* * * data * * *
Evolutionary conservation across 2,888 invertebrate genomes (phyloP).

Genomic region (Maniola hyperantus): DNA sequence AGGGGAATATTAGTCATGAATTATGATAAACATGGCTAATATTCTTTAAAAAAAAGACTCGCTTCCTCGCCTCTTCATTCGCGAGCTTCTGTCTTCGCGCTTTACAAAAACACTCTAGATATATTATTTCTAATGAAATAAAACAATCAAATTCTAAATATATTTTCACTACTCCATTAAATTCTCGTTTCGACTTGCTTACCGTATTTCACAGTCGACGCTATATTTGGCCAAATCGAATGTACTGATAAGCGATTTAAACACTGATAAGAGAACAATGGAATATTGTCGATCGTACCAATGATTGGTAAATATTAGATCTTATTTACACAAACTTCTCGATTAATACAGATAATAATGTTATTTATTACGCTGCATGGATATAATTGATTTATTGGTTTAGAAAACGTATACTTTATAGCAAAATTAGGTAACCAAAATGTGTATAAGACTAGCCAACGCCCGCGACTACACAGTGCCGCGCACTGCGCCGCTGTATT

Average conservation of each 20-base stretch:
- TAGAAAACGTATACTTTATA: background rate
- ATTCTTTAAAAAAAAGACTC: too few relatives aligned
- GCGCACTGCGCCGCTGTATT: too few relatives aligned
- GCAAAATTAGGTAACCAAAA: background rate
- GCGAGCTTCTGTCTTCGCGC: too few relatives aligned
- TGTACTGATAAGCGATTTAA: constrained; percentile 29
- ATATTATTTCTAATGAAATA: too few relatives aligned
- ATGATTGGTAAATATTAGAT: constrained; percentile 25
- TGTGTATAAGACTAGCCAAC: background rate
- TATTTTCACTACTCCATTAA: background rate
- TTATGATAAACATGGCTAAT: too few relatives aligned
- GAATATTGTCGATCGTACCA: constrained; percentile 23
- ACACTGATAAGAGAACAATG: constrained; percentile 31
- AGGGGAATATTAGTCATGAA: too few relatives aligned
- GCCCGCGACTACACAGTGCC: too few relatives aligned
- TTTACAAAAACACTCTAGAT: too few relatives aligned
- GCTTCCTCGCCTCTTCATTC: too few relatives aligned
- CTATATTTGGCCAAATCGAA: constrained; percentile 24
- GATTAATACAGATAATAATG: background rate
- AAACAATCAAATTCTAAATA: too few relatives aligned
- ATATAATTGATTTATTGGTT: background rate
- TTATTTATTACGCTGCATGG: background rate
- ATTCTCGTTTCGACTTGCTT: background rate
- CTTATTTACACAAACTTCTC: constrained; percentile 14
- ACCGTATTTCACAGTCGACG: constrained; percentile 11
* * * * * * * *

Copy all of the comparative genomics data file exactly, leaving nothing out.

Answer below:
Evolutionary conservation across 2,888 invertebrate genomes (phyloP).

Genomic region (Maniola hyperantus): DNA sequence AGGGGAATATTAGTCATGAATTATGATAAACATGGCTAATATTCTTTAAAAAAAAGACTCGCTTCCTCGCCTCTTCATTCGCGAGCTTCTGTCTTCGCGCTTTACAAAAACACTCTAGATATATTATTTCTAATGAAATAAAACAATCAAATTCTAAATATATTTTCACTACTCCATTAAATTCTCGTTTCGACTTGCTTACCGTATTTCACAGTCGACGCTATATTTGGCCAAATCGAATGTACTGATAAGCGATTTAAACACTGATAAGAGAACAATGGAATATTGTCGATCGTACCAATGATTGGTAAATATTAGATCTTATTTACACAAACTTCTCGATTAATACAGATAATAATGTTATTTATTACGCTGCATGGATATAATTGATTTATTGGTTTAGAAAACGTATACTTTATAGCAAAATTAGGTAACCAAAATGTGTATAAGACTAGCCAACGCCCGCGACTACACAGTGCCGCGCACTGCGCCGCTGTATT

Average conservation of each 20-base stretch:
- TAGAAAACGTATACTTTATA: background rate
- ATTCTTTAAAAAAAAGACTC: too few relatives aligned
- GCGCACTGCGCCGCTGTATT: too few relatives aligned
- GCAAAATTAGGTAACCAAAA: background rate
- GCGAGCTTCTGTCTTCGCGC: too few relatives aligned
- TGTACTGATAAGCGATTTAA: constrained; percentile 29
- ATATTATTTCTAATGAAATA: too few relatives aligned
- ATGATTGGTAAATATTAGAT: constrained; percentile 25
- TGTGTATAAGACTAGCCAAC: background rate
- TATTTTCACTACTCCATTAA: background rate
- TTATGATAAACATGGCTAAT: too few relatives aligned
- GAATATTGTCGATCGTACCA: constrained; percentile 23
- ACACTGATAAGAGAACAATG: constrained; percentile 31
- AGGGGAATATTAGTCATGAA: too few relatives aligned
- GCCCGCGACTACACAGTGCC: too few relatives aligned
- TTTACAAAAACACTCTAGAT: too few relatives aligned
- GCTTCCTCGCCTCTTCATTC: too few relatives aligned
- CTATATTTGGCCAAATCGAA: constrained; percentile 24
- GATTAATACAGATAATAATG: background rate
- AAACAATCAAATTCTAAATA: too few relatives aligned
- ATATAATTGATTTATTGGTT: background rate
- TTATTTATTACGCTGCATGG: background rate
- ATTCTCGTTTCGACTTGCTT: background rate
- CTTATTTACACAAACTTCTC: constrained; percentile 14
- ACCGTATTTCACAGTCGACG: constrained; percentile 11